KATHMANDU, JULY 10
The Commission for the Investigation of Abuse of Authority has started investigating possible financial irregularities in the use of 108-kilograms gold for the jalhari at the sacred Shiva Linga inside Pashupatinath temple in Kathmandu.
Officials of Pashupati Area Development Trust told THT that they had received a letter from the CIAA about the possible irregularities in use of such a huge amount of gold.
The CIAA has also collected all the receipts and other legal documents related to installation of the jalhari.
Pradeep Dhakal, member-secretary of PADT, said that the CIAA's letter was part of a regular process to be followed if anyone files a graft case with the CIAA. "Naturally, when there is a complaint regarding any irregularities, the CIAA will have to initiate investigation.
We have fully supported the CIAA authorities and have provided all the necessary documents they asked for," Dhakal added.
A highly-placed source claimed that the authorities had not even used 10-kg gold for the jalhari. The PADT, a government body that undertakes all kinds of managerial and religious works in the temple, however dismissed the claims. "Some golden screws and nails are yet to be used in the Jalhari. This work can be done only with the hands of the main Bhatta priests. So, there is some delay in completing jalhari installation work," Dhakal said.
The source, however, said that the CIAA had been keeping a close eye on this right from the time the government decided to use 108-kg gold for the jalhari. The source also said that they started the investigation on the basis of information the CIAA received.
President Bidhya Devi Bhandari on February 24, in a dramatic manner, inaugurated the golden jalhari installation process. The president's inauguration was fast tracked as hearing on the case filed against PADT about using large amount of gold was scheduled for the same day.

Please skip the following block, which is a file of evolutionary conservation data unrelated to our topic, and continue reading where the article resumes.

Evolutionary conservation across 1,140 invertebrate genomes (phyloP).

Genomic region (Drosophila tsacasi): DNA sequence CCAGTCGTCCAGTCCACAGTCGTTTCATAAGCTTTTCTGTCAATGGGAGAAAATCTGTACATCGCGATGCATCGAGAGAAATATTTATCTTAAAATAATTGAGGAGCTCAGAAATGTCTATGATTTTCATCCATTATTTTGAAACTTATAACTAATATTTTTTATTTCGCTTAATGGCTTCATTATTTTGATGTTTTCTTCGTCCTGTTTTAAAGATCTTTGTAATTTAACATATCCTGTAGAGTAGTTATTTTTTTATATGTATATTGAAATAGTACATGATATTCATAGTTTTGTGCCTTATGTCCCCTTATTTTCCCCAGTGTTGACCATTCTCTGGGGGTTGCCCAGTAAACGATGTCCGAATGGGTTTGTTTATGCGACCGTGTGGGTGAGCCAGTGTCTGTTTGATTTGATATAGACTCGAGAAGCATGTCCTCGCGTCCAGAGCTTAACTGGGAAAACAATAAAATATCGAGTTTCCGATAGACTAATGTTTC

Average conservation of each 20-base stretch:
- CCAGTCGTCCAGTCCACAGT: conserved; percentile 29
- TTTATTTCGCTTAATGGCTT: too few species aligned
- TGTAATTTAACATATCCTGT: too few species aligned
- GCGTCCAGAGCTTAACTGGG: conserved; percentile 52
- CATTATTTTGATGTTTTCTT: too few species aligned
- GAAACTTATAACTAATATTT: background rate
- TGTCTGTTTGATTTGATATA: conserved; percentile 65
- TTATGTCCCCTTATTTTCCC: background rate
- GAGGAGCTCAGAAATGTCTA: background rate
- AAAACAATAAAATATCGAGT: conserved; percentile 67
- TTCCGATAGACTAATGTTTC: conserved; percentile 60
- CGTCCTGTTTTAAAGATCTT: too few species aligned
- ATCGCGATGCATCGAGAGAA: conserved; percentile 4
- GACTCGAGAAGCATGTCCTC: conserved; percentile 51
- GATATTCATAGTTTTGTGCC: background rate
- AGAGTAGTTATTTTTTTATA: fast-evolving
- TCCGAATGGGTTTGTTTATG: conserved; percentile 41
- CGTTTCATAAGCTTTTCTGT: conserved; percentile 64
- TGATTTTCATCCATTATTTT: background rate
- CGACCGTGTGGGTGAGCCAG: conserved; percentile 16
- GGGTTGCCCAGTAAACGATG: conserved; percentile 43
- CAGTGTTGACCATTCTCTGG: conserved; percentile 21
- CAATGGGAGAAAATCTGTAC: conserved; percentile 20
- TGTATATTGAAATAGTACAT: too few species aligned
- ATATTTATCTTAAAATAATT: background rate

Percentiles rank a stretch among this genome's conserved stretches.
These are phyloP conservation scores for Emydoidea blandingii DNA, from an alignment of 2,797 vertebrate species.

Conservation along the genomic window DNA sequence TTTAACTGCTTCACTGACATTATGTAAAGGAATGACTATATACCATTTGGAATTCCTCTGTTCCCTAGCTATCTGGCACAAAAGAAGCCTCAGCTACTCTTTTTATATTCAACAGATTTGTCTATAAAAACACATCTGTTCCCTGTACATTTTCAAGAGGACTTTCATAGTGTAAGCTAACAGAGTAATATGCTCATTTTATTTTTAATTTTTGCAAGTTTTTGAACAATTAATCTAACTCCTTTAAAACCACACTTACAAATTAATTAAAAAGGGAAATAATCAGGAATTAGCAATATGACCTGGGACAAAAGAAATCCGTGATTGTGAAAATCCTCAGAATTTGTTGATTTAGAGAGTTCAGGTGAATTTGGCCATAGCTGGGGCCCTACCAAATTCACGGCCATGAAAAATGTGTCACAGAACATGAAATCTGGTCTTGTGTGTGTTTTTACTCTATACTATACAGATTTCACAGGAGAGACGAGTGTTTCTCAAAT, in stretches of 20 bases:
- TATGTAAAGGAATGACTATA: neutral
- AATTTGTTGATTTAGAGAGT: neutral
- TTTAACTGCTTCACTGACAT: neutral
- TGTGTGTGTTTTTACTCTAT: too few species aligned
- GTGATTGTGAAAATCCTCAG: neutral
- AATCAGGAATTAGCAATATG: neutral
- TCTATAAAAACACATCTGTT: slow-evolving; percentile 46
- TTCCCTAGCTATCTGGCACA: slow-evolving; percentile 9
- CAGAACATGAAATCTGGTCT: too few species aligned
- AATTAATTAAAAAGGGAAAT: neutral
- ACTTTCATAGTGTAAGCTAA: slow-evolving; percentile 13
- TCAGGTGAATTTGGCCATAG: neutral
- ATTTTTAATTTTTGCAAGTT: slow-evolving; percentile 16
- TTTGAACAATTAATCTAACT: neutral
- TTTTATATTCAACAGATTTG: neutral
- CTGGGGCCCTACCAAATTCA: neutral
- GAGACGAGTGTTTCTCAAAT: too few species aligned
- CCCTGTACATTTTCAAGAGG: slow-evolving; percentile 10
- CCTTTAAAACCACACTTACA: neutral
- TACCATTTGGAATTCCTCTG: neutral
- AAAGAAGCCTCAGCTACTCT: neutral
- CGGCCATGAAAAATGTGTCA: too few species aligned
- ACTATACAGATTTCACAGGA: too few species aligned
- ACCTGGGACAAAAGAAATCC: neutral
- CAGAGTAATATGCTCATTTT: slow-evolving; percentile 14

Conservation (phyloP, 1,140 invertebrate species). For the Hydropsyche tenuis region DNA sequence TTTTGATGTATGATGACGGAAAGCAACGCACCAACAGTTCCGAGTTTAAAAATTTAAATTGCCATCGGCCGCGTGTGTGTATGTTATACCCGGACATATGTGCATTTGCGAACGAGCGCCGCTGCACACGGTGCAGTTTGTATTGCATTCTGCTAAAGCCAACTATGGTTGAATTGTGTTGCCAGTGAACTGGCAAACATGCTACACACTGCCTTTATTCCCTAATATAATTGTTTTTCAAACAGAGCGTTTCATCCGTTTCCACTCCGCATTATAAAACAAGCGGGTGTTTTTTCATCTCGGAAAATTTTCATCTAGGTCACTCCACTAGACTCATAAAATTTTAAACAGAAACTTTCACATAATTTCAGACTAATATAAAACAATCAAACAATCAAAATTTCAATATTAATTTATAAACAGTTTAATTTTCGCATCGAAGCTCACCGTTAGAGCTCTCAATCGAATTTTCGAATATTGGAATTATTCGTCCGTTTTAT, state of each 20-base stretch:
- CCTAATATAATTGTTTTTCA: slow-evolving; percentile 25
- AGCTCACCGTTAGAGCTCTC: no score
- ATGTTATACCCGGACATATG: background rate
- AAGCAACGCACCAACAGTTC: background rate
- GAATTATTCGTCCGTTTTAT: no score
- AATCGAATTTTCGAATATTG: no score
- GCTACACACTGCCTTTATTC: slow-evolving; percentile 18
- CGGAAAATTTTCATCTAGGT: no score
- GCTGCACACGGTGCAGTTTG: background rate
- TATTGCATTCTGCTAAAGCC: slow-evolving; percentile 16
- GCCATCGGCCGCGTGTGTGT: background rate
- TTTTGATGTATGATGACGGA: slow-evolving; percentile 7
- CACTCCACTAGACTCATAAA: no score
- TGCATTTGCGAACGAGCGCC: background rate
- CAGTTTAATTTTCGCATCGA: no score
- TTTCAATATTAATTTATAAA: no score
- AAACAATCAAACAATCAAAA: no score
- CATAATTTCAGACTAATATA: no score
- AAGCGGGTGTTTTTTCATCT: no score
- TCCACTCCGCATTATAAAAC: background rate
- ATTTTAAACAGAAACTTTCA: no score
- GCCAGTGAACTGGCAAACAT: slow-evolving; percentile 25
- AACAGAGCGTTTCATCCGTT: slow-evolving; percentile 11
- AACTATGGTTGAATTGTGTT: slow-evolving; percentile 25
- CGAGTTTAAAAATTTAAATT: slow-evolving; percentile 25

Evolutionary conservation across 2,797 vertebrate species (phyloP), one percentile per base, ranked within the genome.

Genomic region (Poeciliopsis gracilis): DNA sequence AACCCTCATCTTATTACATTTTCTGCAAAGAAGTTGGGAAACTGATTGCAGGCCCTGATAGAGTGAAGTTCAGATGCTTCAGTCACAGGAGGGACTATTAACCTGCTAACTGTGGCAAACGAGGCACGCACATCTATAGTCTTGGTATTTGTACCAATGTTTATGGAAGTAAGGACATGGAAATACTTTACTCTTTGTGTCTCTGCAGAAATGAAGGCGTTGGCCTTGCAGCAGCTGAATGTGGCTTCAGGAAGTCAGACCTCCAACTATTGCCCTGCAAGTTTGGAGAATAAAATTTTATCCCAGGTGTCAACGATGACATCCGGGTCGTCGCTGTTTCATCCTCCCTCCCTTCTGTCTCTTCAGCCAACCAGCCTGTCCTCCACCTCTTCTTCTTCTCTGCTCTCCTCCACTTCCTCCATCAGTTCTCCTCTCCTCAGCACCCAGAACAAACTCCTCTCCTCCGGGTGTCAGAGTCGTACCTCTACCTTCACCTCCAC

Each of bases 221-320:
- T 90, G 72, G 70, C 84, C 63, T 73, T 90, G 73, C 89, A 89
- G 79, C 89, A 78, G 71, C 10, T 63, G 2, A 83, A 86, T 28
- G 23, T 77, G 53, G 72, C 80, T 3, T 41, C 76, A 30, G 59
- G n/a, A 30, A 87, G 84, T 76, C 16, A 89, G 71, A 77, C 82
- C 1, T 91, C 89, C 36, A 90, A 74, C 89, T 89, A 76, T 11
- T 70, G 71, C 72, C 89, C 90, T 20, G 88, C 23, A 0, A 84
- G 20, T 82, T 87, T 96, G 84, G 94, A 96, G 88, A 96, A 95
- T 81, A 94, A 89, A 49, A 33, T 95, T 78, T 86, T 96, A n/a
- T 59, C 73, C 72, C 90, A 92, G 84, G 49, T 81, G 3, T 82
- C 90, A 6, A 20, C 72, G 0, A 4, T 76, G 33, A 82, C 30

Just a couple of hours after the president's inauguration, the Supreme Court had stayed the installation process of the jalhari. Before that, Prime Minister KP Sharma Oli had, on January 25, decided to provide Rs 300 million to place the golden jalhari. Interestingly enough, the then minister of Culture, Tourism and Civil Aviation had, within a few days, released the amount.
A writ petition was filed by advocate Nikita Dhungana and provincial lawmaker Narottam Baidhya against the government decision to use such massive amount of gold in the Shiva Linga of the temple.
The petitioners, heritage experts and right activists had protested against the government's decision to invest such a huge amount of money in the non-productive sector.
They had also condemned the government for promoting a particular religion even though the country had already become a secular state.
A version of this article appears in the print on July 11 2021, of The Himalayan Times.